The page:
(This is a guest post by Kid Krusty, a traveler, hobo, and deconstructor of alternative living spaces for transients, tramps, and people who couldn't make rent. This article originally appeared in the pages of Hobo Living, the premiere lifestyle magazine for train hoppers and those who live on the road. As Kid Krusty is a big fan of the Green Wizards website and philosophy he gave us permission to reprint the article here.)
In the era of anorexic buildings (read: supertall, undernourished, skinny skyscrapers) the robust cardboard shacks and multicolored tents clustered in groups in the alleys and sidewalks below them tend to stand out. No two shacks or tents, situated beneath the high-rises of the moneyed and managerial elites are the same. The haphazard cluster of makeshift dwellings becomes progressively incongruous as the latte wielding women in yoga pants navigate their way to the entrance of their downtown lofts.
Taken as a whole the block of tents at the bottom of the building looks unstable, as shaky as the arms of the guy with DT’s coming out of his box looking to spange some money for a bottle of Wild Irish Rose. The sight tends to remind the pedestrian fortunate enough to walk through it of a bunch of alphabet blocks thrown around the floor at random during the height of a hangry toddlers temper tantrum.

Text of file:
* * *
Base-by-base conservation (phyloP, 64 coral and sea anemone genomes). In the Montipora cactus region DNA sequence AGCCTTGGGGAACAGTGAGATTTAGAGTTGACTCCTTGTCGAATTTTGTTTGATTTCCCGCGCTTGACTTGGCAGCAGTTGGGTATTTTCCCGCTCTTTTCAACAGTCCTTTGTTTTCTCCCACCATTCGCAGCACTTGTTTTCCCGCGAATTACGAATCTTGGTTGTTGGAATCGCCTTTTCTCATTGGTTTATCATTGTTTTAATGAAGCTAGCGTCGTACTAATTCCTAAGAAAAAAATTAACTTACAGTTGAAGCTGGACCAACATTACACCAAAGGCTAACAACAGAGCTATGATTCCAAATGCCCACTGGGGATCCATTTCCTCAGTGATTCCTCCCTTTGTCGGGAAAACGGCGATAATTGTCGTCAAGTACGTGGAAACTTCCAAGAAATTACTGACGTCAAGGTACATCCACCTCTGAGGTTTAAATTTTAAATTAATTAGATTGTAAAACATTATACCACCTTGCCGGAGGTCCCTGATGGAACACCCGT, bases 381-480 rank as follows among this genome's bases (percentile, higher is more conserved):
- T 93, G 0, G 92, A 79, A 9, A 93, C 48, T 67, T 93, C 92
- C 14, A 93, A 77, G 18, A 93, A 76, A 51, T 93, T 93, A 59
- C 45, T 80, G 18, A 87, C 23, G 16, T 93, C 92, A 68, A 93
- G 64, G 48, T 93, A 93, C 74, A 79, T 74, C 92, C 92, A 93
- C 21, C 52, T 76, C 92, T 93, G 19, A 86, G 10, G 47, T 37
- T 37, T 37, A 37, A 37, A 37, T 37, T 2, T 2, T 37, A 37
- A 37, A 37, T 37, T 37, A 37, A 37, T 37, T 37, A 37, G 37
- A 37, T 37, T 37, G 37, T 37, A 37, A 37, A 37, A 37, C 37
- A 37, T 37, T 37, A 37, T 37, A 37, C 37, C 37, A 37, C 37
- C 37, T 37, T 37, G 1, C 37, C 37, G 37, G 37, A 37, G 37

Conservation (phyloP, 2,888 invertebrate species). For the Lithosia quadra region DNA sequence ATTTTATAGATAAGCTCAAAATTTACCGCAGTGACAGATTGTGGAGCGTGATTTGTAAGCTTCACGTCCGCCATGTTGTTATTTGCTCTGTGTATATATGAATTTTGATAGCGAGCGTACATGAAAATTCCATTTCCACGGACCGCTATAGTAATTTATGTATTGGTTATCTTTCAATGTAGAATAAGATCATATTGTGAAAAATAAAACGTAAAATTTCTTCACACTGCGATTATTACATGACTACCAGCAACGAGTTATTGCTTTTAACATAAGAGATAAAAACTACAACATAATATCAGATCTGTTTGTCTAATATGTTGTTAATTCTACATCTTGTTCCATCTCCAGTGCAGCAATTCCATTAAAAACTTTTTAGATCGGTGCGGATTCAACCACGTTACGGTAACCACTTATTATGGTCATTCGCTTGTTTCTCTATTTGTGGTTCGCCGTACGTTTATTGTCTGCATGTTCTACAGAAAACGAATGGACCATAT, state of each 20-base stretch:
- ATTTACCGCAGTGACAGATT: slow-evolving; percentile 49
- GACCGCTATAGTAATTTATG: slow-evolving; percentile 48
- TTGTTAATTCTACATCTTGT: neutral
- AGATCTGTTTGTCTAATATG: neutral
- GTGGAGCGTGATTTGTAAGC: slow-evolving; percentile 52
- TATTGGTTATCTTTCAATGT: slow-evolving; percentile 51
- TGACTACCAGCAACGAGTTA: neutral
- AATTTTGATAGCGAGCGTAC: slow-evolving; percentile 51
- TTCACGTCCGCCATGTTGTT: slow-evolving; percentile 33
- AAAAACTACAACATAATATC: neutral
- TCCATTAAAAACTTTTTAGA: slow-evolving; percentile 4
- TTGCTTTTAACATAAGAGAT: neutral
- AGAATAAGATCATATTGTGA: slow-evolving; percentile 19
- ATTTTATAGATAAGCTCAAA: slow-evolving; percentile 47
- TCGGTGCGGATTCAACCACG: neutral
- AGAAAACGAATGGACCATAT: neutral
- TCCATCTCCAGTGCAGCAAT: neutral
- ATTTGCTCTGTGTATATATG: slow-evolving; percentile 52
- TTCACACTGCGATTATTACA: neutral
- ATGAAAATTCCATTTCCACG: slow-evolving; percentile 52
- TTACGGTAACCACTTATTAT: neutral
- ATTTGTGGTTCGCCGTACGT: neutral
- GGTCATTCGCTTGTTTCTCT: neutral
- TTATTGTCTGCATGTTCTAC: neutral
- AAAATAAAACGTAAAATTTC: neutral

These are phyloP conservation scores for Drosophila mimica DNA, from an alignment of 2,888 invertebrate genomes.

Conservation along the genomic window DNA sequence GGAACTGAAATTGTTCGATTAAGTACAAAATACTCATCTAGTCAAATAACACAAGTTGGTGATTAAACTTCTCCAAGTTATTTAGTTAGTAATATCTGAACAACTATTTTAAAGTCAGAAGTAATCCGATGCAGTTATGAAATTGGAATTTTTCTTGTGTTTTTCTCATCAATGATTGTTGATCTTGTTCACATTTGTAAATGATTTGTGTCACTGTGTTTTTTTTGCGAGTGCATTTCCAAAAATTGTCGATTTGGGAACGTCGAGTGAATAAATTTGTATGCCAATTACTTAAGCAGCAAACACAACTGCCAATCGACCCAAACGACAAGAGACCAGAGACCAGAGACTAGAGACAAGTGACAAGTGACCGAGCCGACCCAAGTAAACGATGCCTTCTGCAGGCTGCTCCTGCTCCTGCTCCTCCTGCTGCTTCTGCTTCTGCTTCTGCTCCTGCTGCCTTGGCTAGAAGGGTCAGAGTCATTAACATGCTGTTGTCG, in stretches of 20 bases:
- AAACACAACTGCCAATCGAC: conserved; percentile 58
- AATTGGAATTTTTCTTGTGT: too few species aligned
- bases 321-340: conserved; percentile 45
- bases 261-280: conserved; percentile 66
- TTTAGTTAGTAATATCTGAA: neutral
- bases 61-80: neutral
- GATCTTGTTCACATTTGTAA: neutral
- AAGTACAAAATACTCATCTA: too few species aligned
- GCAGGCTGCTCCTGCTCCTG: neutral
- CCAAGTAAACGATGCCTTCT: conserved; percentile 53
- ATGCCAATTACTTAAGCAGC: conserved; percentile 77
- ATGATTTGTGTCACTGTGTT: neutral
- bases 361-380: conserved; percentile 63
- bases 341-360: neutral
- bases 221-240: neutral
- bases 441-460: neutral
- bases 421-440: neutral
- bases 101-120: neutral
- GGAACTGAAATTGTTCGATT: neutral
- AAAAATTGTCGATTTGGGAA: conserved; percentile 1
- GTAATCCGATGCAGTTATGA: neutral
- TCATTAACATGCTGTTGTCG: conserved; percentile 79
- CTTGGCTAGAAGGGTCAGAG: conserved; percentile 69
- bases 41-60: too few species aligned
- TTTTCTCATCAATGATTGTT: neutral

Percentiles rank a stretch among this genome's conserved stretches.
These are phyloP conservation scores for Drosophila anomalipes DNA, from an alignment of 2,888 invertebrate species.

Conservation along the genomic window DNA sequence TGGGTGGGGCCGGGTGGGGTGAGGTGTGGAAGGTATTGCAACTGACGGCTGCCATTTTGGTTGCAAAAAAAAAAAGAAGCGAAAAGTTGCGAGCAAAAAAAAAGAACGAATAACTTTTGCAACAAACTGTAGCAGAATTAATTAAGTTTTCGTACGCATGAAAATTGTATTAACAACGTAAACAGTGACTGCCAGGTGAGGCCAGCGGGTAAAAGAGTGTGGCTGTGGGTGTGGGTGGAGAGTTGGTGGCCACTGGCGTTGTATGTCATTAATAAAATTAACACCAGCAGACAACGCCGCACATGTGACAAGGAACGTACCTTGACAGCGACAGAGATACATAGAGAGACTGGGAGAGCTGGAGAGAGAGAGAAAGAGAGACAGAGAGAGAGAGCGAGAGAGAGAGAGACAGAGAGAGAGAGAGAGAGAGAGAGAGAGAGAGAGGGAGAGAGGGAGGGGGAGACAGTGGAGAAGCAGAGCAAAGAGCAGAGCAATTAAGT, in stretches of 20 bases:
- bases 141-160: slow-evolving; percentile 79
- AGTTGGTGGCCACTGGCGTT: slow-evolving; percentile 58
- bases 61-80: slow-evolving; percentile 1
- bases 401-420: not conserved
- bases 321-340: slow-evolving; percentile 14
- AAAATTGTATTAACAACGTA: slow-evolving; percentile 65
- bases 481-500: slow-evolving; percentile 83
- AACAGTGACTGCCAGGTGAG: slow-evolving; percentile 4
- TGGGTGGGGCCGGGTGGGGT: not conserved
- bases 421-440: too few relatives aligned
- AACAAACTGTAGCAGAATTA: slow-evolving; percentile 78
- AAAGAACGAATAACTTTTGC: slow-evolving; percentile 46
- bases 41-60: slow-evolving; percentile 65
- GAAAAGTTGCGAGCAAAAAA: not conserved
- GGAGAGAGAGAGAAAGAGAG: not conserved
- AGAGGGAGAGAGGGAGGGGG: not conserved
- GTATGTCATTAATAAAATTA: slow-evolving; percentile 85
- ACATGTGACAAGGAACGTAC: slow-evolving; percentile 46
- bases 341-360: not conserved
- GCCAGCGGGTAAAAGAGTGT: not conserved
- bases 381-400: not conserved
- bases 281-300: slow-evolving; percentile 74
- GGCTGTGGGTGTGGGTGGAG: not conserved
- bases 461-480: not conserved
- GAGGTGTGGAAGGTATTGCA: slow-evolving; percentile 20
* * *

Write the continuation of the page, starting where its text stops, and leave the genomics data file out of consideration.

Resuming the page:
“This community was iconic before it was even built,” says Crawdaddy, the hobo mayor and leader the of the deconstruction council. Looking out from the flap of his expansive Boy Scout tent to the squatted sidewalks around him he is filled with a sense of pride. He grabs an old tin cup and fills it with some Folgers instant coffee crystals and hot water from his coleman stove.
“It’s an extraordinary feat of human will to survive off the scraps of those above us, all while shoving it in their foie gras fed faces.”